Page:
It has been a while since I posted a corn and soybean disease update for Wisconsin in 2021, and that is because it has been reasonably quiet in the disease world up to this point. However, recent scouting and incoming reports indicate that this could change a bit as we move into August. Let’s take a look at what has happened so far this season and what to keep an eye out for over the next month or so.

The Soybean Situation

Figure 1. Phytophthora Root and stem rot of soybean

The Phytophthora Issue in Soybeans. During July we saw, and received reports, of some fields with Phytophthora root and stem rot of soybean (Fig. 1). I have received a lot of questions on why this happened. Are we seeing changes in the races of the Phytophthora organism in Wisconsin? My short answer is probably not. However, we have found a new species of Phytophthora in some fields that can affect soybean. The new species, Phytophthora sansomeana, can be found in mixed infections with P. sojae. Thus, even if we deployed the proper Rps resistances genes in our varieties, this “new” organisms might be causing some of the damage we observed this year.

We also are seeing fewer available soybean varieties with Rps 1K form of resistance. This form of resistance should be effective on about 99% of the fields in Wisconsin. Instead, we see varieties deployed that have the Rps 1c, Rps 1a, or no Rps gene indicated. Rps 1C is effective on about 75% of the acres in Wisconsin, just to give you some perspective. Thus, I don’t think this is necessarily an issue where we have seen race shifts in P. sojae, but a combination of issues where perhaps we aren’t deploying the correct resistance genes and we might have a new species of Phytophthora adding to the mix. You can learn more about managing Phytophthora root and stem rot of soybean in Wisconsin by clicking here. You will note that seed treatments can also be used to manage Phytophthora root and stem rot. You can click here to learn more about fungicide seed treatments and fungicide resistance in this group of organisms.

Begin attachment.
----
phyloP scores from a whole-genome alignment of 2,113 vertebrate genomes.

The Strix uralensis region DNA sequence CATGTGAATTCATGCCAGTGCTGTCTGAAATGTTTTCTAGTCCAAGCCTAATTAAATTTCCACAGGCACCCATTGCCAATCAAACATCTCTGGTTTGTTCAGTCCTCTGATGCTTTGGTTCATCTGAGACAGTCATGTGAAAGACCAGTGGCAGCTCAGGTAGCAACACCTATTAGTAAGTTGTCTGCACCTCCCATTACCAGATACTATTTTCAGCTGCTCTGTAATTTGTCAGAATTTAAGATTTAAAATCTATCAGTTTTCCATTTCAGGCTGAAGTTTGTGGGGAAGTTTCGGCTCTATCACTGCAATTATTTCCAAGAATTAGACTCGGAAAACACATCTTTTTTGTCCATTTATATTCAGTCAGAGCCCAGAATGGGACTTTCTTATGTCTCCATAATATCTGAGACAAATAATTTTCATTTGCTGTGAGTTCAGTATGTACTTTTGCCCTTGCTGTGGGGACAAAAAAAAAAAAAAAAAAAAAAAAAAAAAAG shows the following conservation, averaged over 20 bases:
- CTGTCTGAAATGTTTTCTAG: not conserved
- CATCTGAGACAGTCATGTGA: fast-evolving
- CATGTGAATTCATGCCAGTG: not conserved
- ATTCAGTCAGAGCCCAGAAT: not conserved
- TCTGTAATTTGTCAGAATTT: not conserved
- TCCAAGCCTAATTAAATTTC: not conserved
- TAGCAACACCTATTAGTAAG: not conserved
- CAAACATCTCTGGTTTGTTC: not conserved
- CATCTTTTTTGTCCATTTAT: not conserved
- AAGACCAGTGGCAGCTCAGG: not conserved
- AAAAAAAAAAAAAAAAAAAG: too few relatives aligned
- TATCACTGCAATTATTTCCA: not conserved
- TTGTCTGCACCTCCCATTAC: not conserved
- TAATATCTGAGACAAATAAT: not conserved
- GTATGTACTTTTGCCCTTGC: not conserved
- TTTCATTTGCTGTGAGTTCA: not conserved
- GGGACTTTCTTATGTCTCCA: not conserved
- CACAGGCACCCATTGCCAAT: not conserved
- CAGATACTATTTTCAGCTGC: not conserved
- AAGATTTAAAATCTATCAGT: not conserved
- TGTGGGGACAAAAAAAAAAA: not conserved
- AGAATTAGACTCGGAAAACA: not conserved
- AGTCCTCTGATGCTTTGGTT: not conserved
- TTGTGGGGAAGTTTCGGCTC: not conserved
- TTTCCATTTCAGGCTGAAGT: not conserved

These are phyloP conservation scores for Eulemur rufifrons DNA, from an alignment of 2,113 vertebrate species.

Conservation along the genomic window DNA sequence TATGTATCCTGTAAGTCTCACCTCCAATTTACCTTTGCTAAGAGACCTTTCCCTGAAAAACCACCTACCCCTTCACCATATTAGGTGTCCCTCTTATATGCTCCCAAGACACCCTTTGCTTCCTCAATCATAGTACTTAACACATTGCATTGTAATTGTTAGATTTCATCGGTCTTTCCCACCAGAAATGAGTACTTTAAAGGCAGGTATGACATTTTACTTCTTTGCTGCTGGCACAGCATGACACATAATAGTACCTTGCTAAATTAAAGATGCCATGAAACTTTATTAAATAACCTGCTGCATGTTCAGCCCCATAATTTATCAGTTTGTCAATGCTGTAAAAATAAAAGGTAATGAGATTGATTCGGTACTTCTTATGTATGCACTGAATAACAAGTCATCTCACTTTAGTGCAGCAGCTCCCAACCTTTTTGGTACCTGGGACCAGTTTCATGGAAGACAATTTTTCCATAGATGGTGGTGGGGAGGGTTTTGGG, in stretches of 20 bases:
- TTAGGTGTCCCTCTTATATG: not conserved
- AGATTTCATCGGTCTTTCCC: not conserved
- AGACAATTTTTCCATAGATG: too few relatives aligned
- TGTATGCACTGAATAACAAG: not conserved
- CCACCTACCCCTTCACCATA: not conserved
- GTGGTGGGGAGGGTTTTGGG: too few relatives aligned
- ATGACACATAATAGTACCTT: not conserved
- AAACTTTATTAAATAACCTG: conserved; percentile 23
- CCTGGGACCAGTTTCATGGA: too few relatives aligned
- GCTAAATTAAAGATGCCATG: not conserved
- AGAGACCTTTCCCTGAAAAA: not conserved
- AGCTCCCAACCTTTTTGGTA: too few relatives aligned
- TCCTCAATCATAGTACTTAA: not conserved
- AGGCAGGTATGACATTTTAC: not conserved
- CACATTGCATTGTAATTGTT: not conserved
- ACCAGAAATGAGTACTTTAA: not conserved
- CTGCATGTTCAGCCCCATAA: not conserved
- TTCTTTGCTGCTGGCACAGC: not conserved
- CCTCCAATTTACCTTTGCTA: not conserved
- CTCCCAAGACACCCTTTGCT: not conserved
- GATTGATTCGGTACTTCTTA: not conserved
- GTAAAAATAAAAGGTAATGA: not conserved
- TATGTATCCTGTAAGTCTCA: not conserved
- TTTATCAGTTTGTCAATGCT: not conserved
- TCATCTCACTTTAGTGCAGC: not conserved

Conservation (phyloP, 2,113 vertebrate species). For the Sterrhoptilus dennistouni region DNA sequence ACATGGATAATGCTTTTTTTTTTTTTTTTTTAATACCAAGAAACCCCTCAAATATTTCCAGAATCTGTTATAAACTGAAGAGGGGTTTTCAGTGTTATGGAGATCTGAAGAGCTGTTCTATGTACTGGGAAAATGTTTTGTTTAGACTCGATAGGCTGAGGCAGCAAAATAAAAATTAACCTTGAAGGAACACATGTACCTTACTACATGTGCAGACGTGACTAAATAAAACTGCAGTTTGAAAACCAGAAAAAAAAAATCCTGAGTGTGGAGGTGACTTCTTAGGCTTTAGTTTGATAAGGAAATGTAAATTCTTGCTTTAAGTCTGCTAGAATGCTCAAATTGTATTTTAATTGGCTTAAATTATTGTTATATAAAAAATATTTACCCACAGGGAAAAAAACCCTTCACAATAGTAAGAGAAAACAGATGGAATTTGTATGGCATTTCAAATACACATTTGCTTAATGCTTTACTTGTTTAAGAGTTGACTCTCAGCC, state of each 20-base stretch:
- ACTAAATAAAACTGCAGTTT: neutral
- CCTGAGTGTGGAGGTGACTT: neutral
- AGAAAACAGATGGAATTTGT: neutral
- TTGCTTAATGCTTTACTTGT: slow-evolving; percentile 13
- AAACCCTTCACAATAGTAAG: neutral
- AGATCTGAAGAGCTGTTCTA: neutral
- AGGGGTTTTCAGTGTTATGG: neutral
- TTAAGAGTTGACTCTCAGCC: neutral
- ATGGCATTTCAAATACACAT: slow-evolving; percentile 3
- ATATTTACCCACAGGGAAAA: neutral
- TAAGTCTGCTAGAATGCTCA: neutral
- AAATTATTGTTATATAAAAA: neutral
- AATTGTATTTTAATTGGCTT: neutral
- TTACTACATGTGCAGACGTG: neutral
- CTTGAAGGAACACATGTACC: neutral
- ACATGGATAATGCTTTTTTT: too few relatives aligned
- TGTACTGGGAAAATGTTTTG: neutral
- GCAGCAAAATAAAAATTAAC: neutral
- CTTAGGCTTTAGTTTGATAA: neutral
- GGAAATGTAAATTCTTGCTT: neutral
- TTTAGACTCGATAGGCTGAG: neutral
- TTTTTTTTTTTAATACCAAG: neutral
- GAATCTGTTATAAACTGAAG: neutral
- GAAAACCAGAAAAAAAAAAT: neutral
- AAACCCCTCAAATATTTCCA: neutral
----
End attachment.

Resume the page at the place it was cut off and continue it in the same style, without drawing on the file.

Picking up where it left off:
What’s Up with White Mold? For most of the state of Wisconsin, we are through the critical bloom time for infection by the white mold fungus. It is now really too late to make a fungicide application that is economically viable. However, scouting fields through August can help you determine what worked, what didn’t, and to figure out your harvest order. Remember, a great way to move the white mold fungus around is by contaminated combines at harvest. Start harvesting fields with no or low white mold incidence and work your way to those fields that look worse. Also consider cleaning combines between fields to limit movement of the fungal survival structures (a.k.a apothecia – the things that look like rat turds!) from one field to the next.

Look out for SDS. Now is also a good time to be scouting for sudden death syndrome (SDS) in soybeans. I’m not sure we will have a bunch of SDS this year in Wisconsin, but we will see pockets for sure. Knowing where you see it and what you did in 2021 can help with making variety and seed treatment decisions for 2022 and beyond. Remember that we do have decent partial resistance to SDS in many commercial varieties. Start here and choose the most resistant variety that fits your environment. Then consider layering a seed treatment (either Saltro or ILeVO) for improved management of SDS. You can learn more about seed treatment performance by studying the Fungicide Efficacy for Control of Soybean Seedling Diseases chart. You can also learn more about the performance of ILeVO in multi-state research trials by reading this report.